A private conversation with my friend, Heather, inspired both of us to speak out about Migraine and suicide. Heather wrote blog post,  Migraine and Suicide II, which was a follow-up post to one she wrote a few years ago on this topic.  As a result of our conversation and much thought, I have decided to do a series here on Fly With Hope about Migraine and suicide. Heather and I both realized that more needs to be talked about than is being talked about in regards to Migraine and suicide. In this series, I plan on discussing what to do when you are feeling suicidal, and ideas of what to do when you are close to the end of your rope. I also hope to share personal stories from those who have gone through attempts, and advice from sufferers for family, friends, and caregivers. And finally I hope to discuss faith and suicide.

Suicide is largely stigmatized and judged in our society, which is why I think we do not discuss it openly very often. If one talks about having suicidal thoughts or feelings, or if one actually attempts suicide, that person is looked at as “crying out for help” and often is ostracized or preached to.  The general population often does not know how to connect with someone who has had these feelings and experiences. However, quite often those of us with chronic disabling conditions that involve chronic pain are brought to the point of thinking of suicide, contemplating it, making plans for it, attempting it and even completing it. We're not crazy. We're in pain. We are suffering. I would guess that at one point or another most every chronic Migrainuer/chronic pain sufferer has thought “I want to live; I just don't want to live like this.” I’ve said this to myself, to George, to my doctors, to my counselor, and to my friends.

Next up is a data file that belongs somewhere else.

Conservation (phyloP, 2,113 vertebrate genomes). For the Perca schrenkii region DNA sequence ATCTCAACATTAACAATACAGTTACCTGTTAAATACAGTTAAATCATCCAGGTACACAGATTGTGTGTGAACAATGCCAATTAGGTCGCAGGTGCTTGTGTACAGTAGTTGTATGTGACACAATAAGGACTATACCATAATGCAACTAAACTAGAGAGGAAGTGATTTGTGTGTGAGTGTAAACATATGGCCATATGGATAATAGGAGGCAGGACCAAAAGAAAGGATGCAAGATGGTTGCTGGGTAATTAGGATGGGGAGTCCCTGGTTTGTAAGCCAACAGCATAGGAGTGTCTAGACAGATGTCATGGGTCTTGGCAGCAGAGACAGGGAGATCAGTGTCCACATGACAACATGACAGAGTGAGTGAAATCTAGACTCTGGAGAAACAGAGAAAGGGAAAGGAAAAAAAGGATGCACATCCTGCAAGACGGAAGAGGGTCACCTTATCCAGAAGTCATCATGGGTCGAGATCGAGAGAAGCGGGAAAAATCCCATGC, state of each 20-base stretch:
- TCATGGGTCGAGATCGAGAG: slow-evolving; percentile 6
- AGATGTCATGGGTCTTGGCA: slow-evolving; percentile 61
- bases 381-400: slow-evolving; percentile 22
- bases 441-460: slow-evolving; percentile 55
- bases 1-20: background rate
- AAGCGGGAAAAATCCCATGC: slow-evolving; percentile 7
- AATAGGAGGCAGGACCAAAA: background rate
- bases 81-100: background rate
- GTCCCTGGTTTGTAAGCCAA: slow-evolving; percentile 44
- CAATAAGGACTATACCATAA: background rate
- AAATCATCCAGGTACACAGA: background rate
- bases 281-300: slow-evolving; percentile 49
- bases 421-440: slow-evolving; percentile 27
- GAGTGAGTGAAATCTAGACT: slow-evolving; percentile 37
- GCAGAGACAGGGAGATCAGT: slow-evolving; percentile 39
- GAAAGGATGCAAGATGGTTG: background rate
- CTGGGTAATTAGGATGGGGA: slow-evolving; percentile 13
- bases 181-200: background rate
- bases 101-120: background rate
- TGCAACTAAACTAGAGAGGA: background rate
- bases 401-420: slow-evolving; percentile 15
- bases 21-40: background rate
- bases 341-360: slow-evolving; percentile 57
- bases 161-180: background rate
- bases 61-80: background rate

My goal is to try to help decrease the stigma of discussion of suicide so that we can be more supportive of each other in the community on this issue. Let's face it, most of us have felt so depressed by our condition that we have thought of suicide. If you have not, you are part of the very lucky minority. For those of us who have, if we come out and say, yes, we have felt suicidal, yes we have gone through depression and despair, then those who are feeling depressed and suicidal will realize they are *not* alone! And we can form stronger bonds with each other and be there to support one another when we are depressed, in despair and perhaps even suicidal.